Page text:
Monday, January 3, 2011

O, Gumby, Where Art Thou?

It's been nearly a year since Art Clokey, the creator of Gumby and Pokey, passed away at the age of 88. I watched Gumby as a child, although it's been a long time and I don't remember a lot aside from the strange way Gumby skated, and that his friend was the orange horse named Pokey. They helped kids solve moral quandaries. Many people today probably remember Gumby more from the Saturday Night Live sketches in the 1980's with Eddie Murphy. I didn't know a lot about about Art Clokey himself until this year, when I found that he had a profound interest in geology! He attended geology classes at my alma mater, Pomona College, although the second world war prevented him from finishing a degree. He was the adopted son of a professor at Pomona College as well. It is a small world sometimes.
My intention was to talk about lighter things, though. These are the characters that grace the top of the chalkboard in my geology laboratory. I use them to illustrate a number of geological principles, including the difference between right and left lateral offsets on a strike-slip fault. Note, for instance, how in the picture below that from Gumby's point of view, Pokey has moved to Gumby's right. Putting yourself in Pokey's place, you can see how Gumby has moved to Pokey's right. This fault moved with right lateral motion.
I also describe Gumby in a perilous situation below, where he is about to be squashed in a fault zone (Maybe we need Mr. Bill for this one....). He has to climb out, but he can only step on the fault's footwall. The overhanging block, the one on which he would bump his head, is the headwall. When faults move vertically, they will be defined as normal or reverse based on the relative movement of the headwall relative to the footwall (headwall up is reverse; headwall down is normal).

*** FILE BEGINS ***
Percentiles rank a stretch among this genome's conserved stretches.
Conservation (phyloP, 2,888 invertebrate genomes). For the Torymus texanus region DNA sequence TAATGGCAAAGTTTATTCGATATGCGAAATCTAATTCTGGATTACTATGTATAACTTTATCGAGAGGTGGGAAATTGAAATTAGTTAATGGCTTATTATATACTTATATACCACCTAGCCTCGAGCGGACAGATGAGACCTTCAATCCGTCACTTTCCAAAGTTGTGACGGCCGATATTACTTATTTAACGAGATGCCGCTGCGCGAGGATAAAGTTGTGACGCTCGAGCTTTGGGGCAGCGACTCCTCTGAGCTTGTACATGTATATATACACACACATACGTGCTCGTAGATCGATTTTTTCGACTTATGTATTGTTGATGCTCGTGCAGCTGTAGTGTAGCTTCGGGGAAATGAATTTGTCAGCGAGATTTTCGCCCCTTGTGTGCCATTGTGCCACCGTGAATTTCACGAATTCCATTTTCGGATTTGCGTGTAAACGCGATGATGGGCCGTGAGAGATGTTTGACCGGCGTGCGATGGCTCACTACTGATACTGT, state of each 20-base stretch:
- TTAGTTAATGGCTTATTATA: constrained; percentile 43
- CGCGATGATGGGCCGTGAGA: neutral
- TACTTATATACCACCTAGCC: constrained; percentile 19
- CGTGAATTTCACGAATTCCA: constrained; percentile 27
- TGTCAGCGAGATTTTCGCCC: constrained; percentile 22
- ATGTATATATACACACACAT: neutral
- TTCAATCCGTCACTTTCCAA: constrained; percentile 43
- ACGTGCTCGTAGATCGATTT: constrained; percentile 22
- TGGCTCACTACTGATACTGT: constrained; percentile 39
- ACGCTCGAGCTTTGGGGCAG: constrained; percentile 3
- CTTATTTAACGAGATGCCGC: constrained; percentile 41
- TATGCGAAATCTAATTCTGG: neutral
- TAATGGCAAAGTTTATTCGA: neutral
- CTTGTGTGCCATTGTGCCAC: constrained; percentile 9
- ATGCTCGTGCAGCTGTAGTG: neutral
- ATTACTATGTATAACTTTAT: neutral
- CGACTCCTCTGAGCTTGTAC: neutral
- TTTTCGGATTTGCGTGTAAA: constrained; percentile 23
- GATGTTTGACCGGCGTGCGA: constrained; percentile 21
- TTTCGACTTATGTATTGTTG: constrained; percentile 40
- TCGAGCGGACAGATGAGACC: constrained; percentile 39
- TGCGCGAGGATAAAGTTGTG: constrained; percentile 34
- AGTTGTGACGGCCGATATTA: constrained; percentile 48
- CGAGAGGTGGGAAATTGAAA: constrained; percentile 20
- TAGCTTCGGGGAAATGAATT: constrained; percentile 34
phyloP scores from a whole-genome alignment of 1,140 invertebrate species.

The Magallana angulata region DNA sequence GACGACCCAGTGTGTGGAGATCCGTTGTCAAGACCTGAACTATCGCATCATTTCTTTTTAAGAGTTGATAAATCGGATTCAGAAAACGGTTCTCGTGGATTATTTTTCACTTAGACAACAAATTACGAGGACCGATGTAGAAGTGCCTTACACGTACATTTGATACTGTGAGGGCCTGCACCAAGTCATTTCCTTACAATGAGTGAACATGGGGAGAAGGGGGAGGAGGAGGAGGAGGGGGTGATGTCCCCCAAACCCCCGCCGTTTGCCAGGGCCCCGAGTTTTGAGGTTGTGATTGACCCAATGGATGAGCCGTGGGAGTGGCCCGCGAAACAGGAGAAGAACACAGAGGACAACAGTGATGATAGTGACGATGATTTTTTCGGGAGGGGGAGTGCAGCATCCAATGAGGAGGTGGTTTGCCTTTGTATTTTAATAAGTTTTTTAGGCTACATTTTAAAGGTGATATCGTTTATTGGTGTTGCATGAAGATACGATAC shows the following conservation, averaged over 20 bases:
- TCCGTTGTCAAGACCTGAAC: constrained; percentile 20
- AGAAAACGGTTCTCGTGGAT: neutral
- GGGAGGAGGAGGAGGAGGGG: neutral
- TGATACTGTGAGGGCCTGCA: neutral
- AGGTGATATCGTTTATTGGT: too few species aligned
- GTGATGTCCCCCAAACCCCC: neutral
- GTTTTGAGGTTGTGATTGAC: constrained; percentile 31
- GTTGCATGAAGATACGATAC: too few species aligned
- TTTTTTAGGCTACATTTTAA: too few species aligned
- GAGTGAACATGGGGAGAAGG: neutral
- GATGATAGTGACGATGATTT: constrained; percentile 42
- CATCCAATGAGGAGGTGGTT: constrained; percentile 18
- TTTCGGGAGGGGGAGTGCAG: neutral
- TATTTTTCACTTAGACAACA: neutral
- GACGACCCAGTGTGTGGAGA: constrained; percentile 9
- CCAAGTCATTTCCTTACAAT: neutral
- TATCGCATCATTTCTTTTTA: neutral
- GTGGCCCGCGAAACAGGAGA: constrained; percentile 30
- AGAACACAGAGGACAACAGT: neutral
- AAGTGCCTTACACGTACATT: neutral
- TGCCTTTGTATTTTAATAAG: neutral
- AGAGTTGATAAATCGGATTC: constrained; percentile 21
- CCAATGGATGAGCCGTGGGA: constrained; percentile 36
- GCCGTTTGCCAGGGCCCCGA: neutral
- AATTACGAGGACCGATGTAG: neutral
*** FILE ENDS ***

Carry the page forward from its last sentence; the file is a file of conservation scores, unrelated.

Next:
There are mineralogical connections as well. Gumby is a tenacious character sometimes, so helps to demonstrate the mineral property of tenacity, that is the physical reaction a mineral has to stress such as crushing, bending, or breaking. Many minerals are brittle, meaning they snap and break in response to stress without significant bending. Other minerals, like thin sheets of mica, are elastic, meaning they bend under stress, but return to their original shape. Gumby, on the other hand, personifies flexible tenacity. He bends, and stays bent. Minerals like gypsum or chlorite may display this property.
There's a mystery this year in the lab. You may have noticed in the second photo that there is a little Gumby and Pokey, and a big Pokey, but no big Gumby. Gumby has disappeared. You would think that in a geology lab that shiny sparkling crystals and fossil samples would be more highly favored items for those with sticky fingers. Who knows what darkness lies in the hearts of humans?

There is actually an entire menagerie of prehistoric creatures inhabiting the top of the chalkboard (below). They serve various purposes, mostly to show all the mistakes that toymakers make when they produce toy "dinosaurs". I do actually find myself wondering if there is some sort of "Toy Story" drama taking place up there, and that Gumby has disappeared into a claymation alternate Universe to solve some awful problem somewhere. O, Gumby, where art thou? I hope he comes back.

And I hope you forgive a bit of blogging fluff tonight!

POSTSCRIPT: "Pearls Before Swine" may have an answer to the mystery...


Denise said...

This is a lovely post. Thanks Gumby and Pokey's demonstration :)

Gaelyn said...

Maybe Gumby is visiting family for the holidays.

We just watched some old Gumby & Pokey movies. It was a flash to the past.

I like your prop collection.